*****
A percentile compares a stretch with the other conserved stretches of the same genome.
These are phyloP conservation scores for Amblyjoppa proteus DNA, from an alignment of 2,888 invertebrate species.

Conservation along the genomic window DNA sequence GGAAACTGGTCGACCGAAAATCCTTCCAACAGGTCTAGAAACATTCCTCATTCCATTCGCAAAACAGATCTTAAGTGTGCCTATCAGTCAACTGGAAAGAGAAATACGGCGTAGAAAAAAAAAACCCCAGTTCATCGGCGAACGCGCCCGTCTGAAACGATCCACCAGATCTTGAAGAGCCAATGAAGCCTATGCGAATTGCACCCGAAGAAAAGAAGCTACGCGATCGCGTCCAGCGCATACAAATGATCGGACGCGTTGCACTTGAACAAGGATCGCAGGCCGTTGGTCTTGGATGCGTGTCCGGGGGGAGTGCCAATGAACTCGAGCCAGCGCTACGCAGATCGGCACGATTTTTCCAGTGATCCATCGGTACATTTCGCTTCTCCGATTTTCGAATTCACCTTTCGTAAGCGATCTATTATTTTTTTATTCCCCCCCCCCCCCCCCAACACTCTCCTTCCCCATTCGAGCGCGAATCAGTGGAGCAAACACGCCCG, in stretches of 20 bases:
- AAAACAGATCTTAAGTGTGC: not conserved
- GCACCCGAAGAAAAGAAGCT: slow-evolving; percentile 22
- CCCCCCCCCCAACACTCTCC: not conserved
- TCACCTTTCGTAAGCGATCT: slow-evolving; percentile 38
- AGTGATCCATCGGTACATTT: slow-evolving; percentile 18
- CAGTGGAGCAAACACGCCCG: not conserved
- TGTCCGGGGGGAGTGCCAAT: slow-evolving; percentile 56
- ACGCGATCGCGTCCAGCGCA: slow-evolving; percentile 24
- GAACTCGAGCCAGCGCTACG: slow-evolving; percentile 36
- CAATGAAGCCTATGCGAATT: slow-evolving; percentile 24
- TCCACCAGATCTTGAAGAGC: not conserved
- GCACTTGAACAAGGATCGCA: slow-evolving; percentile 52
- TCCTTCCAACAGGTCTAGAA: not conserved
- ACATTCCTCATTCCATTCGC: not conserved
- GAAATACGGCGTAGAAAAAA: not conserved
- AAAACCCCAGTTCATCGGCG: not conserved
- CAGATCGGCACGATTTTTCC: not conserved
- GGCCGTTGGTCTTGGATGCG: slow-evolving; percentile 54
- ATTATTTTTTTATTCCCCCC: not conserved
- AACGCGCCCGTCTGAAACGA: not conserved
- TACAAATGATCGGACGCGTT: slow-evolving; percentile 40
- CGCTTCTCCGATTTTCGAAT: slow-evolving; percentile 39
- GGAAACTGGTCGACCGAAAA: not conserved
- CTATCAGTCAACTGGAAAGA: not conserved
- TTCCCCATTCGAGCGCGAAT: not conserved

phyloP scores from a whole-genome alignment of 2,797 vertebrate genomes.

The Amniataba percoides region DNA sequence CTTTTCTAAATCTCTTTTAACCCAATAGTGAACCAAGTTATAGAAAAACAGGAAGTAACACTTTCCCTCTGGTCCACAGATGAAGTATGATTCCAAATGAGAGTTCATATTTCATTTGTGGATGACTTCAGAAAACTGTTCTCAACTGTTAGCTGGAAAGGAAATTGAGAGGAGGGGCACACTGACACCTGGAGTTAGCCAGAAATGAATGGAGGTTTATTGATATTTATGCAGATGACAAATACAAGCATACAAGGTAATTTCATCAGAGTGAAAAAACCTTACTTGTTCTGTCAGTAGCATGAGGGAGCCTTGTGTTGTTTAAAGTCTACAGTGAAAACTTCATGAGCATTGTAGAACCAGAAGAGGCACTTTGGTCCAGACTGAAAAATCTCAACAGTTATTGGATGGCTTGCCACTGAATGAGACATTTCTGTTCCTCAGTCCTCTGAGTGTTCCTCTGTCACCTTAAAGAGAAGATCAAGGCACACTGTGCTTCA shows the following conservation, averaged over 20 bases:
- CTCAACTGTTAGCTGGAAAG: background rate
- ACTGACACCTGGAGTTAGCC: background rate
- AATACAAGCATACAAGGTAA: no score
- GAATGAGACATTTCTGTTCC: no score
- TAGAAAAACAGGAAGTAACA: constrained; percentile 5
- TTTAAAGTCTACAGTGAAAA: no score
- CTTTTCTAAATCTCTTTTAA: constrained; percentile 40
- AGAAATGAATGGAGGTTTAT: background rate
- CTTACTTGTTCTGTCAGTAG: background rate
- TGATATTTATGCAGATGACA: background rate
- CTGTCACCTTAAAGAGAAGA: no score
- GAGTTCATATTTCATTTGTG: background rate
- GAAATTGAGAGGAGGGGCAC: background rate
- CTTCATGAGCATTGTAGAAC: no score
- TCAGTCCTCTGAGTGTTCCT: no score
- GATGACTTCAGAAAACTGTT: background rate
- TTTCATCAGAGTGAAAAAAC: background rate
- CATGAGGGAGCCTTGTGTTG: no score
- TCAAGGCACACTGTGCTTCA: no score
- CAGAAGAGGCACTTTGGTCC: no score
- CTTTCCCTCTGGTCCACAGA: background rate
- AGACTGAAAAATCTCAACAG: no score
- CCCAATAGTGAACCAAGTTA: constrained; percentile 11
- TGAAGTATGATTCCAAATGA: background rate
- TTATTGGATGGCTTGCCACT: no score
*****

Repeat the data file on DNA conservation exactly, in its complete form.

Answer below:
A percentile compares a stretch with the other conserved stretches of the same genome.
These are phyloP conservation scores for Amblyjoppa proteus DNA, from an alignment of 2,888 invertebrate species.

Conservation along the genomic window DNA sequence GGAAACTGGTCGACCGAAAATCCTTCCAACAGGTCTAGAAACATTCCTCATTCCATTCGCAAAACAGATCTTAAGTGTGCCTATCAGTCAACTGGAAAGAGAAATACGGCGTAGAAAAAAAAAACCCCAGTTCATCGGCGAACGCGCCCGTCTGAAACGATCCACCAGATCTTGAAGAGCCAATGAAGCCTATGCGAATTGCACCCGAAGAAAAGAAGCTACGCGATCGCGTCCAGCGCATACAAATGATCGGACGCGTTGCACTTGAACAAGGATCGCAGGCCGTTGGTCTTGGATGCGTGTCCGGGGGGAGTGCCAATGAACTCGAGCCAGCGCTACGCAGATCGGCACGATTTTTCCAGTGATCCATCGGTACATTTCGCTTCTCCGATTTTCGAATTCACCTTTCGTAAGCGATCTATTATTTTTTTATTCCCCCCCCCCCCCCCCAACACTCTCCTTCCCCATTCGAGCGCGAATCAGTGGAGCAAACACGCCCG, in stretches of 20 bases:
- AAAACAGATCTTAAGTGTGC: not conserved
- GCACCCGAAGAAAAGAAGCT: slow-evolving; percentile 22
- CCCCCCCCCCAACACTCTCC: not conserved
- TCACCTTTCGTAAGCGATCT: slow-evolving; percentile 38
- AGTGATCCATCGGTACATTT: slow-evolving; percentile 18
- CAGTGGAGCAAACACGCCCG: not conserved
- TGTCCGGGGGGAGTGCCAAT: slow-evolving; percentile 56
- ACGCGATCGCGTCCAGCGCA: slow-evolving; percentile 24
- GAACTCGAGCCAGCGCTACG: slow-evolving; percentile 36
- CAATGAAGCCTATGCGAATT: slow-evolving; percentile 24
- TCCACCAGATCTTGAAGAGC: not conserved
- GCACTTGAACAAGGATCGCA: slow-evolving; percentile 52
- TCCTTCCAACAGGTCTAGAA: not conserved
- ACATTCCTCATTCCATTCGC: not conserved
- GAAATACGGCGTAGAAAAAA: not conserved
- AAAACCCCAGTTCATCGGCG: not conserved
- CAGATCGGCACGATTTTTCC: not conserved
- GGCCGTTGGTCTTGGATGCG: slow-evolving; percentile 54
- ATTATTTTTTTATTCCCCCC: not conserved
- AACGCGCCCGTCTGAAACGA: not conserved
- TACAAATGATCGGACGCGTT: slow-evolving; percentile 40
- CGCTTCTCCGATTTTCGAAT: slow-evolving; percentile 39
- GGAAACTGGTCGACCGAAAA: not conserved
- CTATCAGTCAACTGGAAAGA: not conserved
- TTCCCCATTCGAGCGCGAAT: not conserved

phyloP scores from a whole-genome alignment of 2,797 vertebrate genomes.

The Amniataba percoides region DNA sequence CTTTTCTAAATCTCTTTTAACCCAATAGTGAACCAAGTTATAGAAAAACAGGAAGTAACACTTTCCCTCTGGTCCACAGATGAAGTATGATTCCAAATGAGAGTTCATATTTCATTTGTGGATGACTTCAGAAAACTGTTCTCAACTGTTAGCTGGAAAGGAAATTGAGAGGAGGGGCACACTGACACCTGGAGTTAGCCAGAAATGAATGGAGGTTTATTGATATTTATGCAGATGACAAATACAAGCATACAAGGTAATTTCATCAGAGTGAAAAAACCTTACTTGTTCTGTCAGTAGCATGAGGGAGCCTTGTGTTGTTTAAAGTCTACAGTGAAAACTTCATGAGCATTGTAGAACCAGAAGAGGCACTTTGGTCCAGACTGAAAAATCTCAACAGTTATTGGATGGCTTGCCACTGAATGAGACATTTCTGTTCCTCAGTCCTCTGAGTGTTCCTCTGTCACCTTAAAGAGAAGATCAAGGCACACTGTGCTTCA shows the following conservation, averaged over 20 bases:
- CTCAACTGTTAGCTGGAAAG: background rate
- ACTGACACCTGGAGTTAGCC: background rate
- AATACAAGCATACAAGGTAA: no score
- GAATGAGACATTTCTGTTCC: no score
- TAGAAAAACAGGAAGTAACA: constrained; percentile 5
- TTTAAAGTCTACAGTGAAAA: no score
- CTTTTCTAAATCTCTTTTAA: constrained; percentile 40
- AGAAATGAATGGAGGTTTAT: background rate
- CTTACTTGTTCTGTCAGTAG: background rate
- TGATATTTATGCAGATGACA: background rate
- CTGTCACCTTAAAGAGAAGA: no score
- GAGTTCATATTTCATTTGTG: background rate
- GAAATTGAGAGGAGGGGCAC: background rate
- CTTCATGAGCATTGTAGAAC: no score
- TCAGTCCTCTGAGTGTTCCT: no score
- GATGACTTCAGAAAACTGTT: background rate
- TTTCATCAGAGTGAAAAAAC: background rate
- CATGAGGGAGCCTTGTGTTG: no score
- TCAAGGCACACTGTGCTTCA: no score
- CAGAAGAGGCACTTTGGTCC: no score
- CTTTCCCTCTGGTCCACAGA: background rate
- AGACTGAAAAATCTCAACAG: no score
- CCCAATAGTGAACCAAGTTA: constrained; percentile 11
- TGAAGTATGATTCCAAATGA: background rate
- TTATTGGATGGCTTGCCACT: no score